August 19, 2011 Leave a comment

From RT:

“LiveJournal and Liveinternet blogging platforms, along with more than two dozen other web sources, have been closed in Kazakhstan, Interfax news agency quoted a Kazakh court as saying on Friday. The authorities believe the websites to be vectors for “terrorism and religious extremism propaganda”. Earlier, Kazakhstan’s Minister of Communications and Information, Askar Zhumagaliev, announced on his Twitter page that LiveJournal had been closed by decision of the court and gave no further details. The court said the decision had already come into legal force, but could still be appealed. It is not the first time access to LiveJournal has been blocked in the country. Earlier, access to YouTube video hosting was also closed.”

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Congo’s Forgotten Sexual Genocide

August 5, 2011 1 comment

My latest column in the Huffington Post, “Congo’s Forgotten Sexual Genocide”, focuses on the increasingly horrific conditions for women and girls in the Democratic Republic of Congo.

Rape has been a weapon of war in the overlapping conflicts that have rumbled on in Congo since 1996, causing millions to die of illness and disease. According to one study, 60% of attacks are gang rapes and most are carried out by armed men breaking into the victims’ homes after dark, meaning women are not safe anywhere.

In the piece, I call on Congress to establish a Special Envoy to deal with these issues as well as call on companies not to use conflict minerals that come from the region.

You can find the piece here.

Vatican Declaration on Illegitimate Ordination in China

More evidence of China’s blatant disregard for freedom of religion:

VATICAN CITY, 16 JUL 2011 (VIS) – At midday today the Holy See released an English-language declaration regarding the episcopal ordination of Fr. Joseph Huang Bingzhang, which took place on Thursday 14 July in the diocese of Shantou (Province of Guangdong, Mainland China).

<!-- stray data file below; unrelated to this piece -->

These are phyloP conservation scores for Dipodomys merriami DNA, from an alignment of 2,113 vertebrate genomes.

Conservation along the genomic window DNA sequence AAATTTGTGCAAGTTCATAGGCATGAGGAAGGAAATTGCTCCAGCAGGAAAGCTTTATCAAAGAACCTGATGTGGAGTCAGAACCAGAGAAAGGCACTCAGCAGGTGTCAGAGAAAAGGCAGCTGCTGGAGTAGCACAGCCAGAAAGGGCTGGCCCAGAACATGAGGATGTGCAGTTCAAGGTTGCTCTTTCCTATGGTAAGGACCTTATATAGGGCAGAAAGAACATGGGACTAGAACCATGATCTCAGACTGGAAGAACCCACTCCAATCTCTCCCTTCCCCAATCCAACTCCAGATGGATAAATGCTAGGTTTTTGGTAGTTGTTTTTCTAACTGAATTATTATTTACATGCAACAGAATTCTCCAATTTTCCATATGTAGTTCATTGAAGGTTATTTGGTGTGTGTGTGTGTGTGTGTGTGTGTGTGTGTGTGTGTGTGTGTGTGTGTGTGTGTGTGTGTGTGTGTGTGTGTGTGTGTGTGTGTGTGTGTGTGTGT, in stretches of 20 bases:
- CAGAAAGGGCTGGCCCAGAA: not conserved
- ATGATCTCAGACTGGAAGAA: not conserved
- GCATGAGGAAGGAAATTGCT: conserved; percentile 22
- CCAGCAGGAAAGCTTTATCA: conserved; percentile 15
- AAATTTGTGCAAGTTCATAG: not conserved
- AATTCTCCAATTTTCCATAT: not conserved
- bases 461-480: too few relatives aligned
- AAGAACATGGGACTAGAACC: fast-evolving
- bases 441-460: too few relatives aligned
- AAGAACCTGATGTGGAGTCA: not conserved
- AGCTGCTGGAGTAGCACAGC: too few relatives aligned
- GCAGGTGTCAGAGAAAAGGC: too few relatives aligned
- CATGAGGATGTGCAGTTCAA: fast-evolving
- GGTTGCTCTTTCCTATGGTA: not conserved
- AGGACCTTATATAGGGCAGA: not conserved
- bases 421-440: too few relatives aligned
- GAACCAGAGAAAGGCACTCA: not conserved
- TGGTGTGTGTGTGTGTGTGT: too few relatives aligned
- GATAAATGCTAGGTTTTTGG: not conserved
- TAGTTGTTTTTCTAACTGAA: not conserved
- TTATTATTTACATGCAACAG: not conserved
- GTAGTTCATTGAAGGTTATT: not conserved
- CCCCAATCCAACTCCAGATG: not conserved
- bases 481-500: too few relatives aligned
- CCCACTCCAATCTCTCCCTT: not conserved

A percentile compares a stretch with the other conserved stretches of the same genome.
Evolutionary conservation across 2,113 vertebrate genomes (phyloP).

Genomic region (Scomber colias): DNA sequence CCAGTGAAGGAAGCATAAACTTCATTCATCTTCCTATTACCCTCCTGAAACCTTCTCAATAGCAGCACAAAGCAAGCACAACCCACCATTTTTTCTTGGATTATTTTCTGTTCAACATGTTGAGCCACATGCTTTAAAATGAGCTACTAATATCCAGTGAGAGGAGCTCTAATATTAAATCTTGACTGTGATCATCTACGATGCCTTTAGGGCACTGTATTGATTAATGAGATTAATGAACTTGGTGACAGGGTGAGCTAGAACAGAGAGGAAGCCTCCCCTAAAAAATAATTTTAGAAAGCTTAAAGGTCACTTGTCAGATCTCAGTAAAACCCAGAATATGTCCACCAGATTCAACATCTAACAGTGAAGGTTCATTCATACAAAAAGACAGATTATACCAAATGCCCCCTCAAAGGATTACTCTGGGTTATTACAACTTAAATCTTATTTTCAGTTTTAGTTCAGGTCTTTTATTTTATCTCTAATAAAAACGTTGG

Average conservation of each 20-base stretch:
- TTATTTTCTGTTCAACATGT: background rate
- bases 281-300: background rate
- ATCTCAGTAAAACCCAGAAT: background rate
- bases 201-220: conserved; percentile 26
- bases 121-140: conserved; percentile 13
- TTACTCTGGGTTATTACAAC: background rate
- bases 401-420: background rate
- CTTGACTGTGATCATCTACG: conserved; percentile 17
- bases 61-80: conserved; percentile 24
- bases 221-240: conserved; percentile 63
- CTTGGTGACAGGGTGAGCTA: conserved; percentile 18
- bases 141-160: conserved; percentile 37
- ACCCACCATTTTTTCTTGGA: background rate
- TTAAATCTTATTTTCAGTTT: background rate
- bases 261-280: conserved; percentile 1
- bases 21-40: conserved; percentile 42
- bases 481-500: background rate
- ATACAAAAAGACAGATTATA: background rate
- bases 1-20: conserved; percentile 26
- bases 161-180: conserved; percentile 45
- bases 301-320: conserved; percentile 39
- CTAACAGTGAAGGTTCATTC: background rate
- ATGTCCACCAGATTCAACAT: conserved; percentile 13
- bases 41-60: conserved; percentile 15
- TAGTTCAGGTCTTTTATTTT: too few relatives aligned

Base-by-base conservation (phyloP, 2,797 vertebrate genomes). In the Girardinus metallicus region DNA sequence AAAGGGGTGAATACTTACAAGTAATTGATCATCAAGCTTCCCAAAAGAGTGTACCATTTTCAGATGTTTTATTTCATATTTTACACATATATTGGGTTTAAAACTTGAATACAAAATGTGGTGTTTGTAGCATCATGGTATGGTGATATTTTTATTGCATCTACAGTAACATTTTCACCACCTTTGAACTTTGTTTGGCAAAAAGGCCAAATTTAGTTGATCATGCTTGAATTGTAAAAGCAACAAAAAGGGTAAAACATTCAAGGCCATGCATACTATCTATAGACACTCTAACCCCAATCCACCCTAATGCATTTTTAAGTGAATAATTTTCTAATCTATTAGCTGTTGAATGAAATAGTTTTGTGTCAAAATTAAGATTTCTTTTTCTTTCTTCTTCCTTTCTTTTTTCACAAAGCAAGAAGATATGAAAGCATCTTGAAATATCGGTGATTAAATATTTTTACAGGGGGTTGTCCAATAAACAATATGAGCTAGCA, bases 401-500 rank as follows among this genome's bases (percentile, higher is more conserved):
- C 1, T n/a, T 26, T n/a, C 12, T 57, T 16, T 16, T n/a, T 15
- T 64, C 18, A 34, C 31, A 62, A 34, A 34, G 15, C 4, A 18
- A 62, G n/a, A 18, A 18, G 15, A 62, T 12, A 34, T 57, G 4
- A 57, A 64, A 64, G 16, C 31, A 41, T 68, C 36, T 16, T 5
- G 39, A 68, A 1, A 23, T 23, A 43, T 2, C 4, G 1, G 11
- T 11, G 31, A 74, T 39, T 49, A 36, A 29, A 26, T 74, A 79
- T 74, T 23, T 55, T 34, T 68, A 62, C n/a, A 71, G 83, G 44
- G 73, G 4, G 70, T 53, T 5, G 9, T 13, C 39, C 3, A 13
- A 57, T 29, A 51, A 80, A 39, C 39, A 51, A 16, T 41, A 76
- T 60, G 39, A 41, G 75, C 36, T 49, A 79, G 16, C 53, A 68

“1. Fr. Joseph Huang Bingzhang, having been ordained without papal mandate and hence illicitly, has incurred the sanctions laid down by canon 1382 of the Code of Canon Law. Consequently, the Holy See does not recognise him as bishop of the diocese of Shantou, and he lacks authority to govern the Catholic community of the diocese.

“Fr. Huang Bingzhang had been informed some time ago that he could not be approved by the Holy See as an episcopal candidate, inasmuch as the diocese of Shantou already has a legitimate bishop; Fr. Huang had been asked on numerous occasions not to accept episcopal ordination.

“2. From various sources the Holy See had knowledge of the fact that some bishops, contacted by the civil authorities, had expressed their unwillingness to take part in an illicit ordination and also offered various forms of resistance, yet were reportedly obliged to take part in the ordination.

“With regard to this resistance, it should be noted that it is meritorious before God and calls for appreciation on the part of the whole Church. Equal appreciation is also due to those priests, consecrated persons and members of the faithful who have defended their pastors, accompanying them by their prayers at this difficult time and sharing in their deep suffering.

“3. The Holy See reaffirms the right of Chinese Catholics to be able to act freely, following their consciences and remaining faithful to the Successor of Peter and in communion with the universal Church.

“The Holy Father, having learned of these events, once again deplores the manner in which the Church in China is being treated and hopes that the present difficulties can be overcome as soon as possible”.

OP/ VIS 20110718 (330)

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VATICAN DECLARATION CONCERNING INDEPENDENCE OF SOUTHERN SUDAN

VATICAN CITY, 8 JUL 2011 (VIS) – Holy See Press Office Director Fr. Federico Lombardi S.J. today released the following declaration: